Oxford falls within the bottom 20% of Local Authorities in terms of social mobility, a study released by the Government shows. The Social Mobility and Child Poverty commission have completed what it calls the first analysis of social mobility across England at local level.
The report has highlighted some trends which run counter to conventional wisdom. The North of England tends to fair relatively well, better than many parts of the south outside of London and the so-called commuter belt. In a study of the dataset, the BBC found that Oxford and Cambridge both scored lowly. Oxford, for instance, about 14% of school-leavers go to university and 4% go to selective ones; this compares to 39% and 10% for pupils from Tower Hamlets, the Local Authority with the highest rate of child poverty in England.
Although affluence is still linked to social mobility, the results show that some of the most affluent areas in the country score badly on that front, while some of the areas with high levels of child poverty rank well for social mobility. Before naming Oxford as a “coldspot”, the report summarises: “many rich areas of the country don’t do well for their poor children. Some of the worst performing areas … are rural, not urban, in character or are in what have often been regarded as relatively affluent parts of the East of England and the Midlands.”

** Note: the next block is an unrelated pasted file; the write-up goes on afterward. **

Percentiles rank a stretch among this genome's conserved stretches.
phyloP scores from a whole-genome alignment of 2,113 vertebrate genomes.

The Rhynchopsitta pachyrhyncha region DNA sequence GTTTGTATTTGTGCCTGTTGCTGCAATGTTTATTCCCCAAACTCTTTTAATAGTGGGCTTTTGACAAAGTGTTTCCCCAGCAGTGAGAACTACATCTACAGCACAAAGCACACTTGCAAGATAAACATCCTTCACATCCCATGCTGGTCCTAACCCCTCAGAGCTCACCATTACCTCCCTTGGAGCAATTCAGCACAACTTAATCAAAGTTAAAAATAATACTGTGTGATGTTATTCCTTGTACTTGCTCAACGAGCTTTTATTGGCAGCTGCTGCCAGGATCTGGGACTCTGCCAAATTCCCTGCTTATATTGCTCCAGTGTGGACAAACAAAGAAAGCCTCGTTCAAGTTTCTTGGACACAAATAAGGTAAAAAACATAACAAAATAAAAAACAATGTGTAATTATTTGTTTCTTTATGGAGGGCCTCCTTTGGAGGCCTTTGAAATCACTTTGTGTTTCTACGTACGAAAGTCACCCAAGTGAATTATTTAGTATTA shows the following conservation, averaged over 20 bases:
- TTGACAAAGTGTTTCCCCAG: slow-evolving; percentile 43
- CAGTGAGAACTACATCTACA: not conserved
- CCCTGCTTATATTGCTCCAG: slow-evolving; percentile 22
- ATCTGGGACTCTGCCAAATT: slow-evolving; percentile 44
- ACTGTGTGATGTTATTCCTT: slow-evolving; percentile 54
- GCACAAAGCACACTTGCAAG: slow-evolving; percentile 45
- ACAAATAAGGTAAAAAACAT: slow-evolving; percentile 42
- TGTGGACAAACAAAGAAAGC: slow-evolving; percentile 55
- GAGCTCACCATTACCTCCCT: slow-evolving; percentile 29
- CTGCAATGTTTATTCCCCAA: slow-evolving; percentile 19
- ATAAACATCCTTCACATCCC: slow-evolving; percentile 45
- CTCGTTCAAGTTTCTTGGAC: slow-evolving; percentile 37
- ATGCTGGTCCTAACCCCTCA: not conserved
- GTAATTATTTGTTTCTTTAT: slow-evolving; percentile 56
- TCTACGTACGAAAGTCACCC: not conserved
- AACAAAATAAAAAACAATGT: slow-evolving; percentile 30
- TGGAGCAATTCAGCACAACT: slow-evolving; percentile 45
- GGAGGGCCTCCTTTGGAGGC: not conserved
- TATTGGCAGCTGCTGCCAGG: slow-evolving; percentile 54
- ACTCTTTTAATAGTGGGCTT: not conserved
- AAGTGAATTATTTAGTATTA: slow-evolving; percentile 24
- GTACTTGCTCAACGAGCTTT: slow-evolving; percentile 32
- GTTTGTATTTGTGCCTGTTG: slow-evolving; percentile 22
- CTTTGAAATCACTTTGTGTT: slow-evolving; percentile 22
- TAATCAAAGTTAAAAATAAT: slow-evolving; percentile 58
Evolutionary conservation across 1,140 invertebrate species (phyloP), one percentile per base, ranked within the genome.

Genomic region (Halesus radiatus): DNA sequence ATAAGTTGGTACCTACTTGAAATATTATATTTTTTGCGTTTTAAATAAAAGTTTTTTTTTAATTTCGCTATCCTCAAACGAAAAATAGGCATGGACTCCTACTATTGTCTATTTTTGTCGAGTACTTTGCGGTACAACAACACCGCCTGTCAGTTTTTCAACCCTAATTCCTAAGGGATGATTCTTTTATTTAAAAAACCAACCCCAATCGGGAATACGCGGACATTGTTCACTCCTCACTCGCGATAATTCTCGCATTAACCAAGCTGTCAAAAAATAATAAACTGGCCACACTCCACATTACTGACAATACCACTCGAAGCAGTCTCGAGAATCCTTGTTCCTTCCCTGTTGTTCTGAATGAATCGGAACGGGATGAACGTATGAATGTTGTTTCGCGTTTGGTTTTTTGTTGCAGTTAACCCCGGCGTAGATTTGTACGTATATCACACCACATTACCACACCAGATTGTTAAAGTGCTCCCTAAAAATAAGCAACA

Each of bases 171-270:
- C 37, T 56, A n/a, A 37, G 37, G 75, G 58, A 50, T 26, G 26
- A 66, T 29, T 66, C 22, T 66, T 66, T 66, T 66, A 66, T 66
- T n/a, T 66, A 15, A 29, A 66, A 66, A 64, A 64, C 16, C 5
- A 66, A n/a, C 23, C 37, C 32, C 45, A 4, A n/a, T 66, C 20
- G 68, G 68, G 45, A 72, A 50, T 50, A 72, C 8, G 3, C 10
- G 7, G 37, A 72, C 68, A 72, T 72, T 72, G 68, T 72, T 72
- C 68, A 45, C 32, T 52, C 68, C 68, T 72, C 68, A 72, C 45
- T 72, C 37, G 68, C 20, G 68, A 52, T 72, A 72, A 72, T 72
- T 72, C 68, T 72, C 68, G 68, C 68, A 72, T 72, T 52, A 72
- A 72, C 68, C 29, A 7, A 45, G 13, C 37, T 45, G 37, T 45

Oxford falls into what the researchers called Performance Zone 3 with “good performance on adulthood measures but weaknesses in education for disadvantaged children”. This implies that poor results at school affect children’s upward mobility, but a strong workforce or low house prices may allow adults to be better off. The county tended to fall into the middle ground, but amongst the worst performers in the ‘Early Years Social Mobility’ category was South Oxfordshire, ranked 14th from the bottom, although this is contrasted to it being the 28th best for ‘School Social Mobility’. The city of Oxford, however, ranked 28th worst in the schools measurements.
Oxford City Council and Oxfordshire County Council were approached for comment.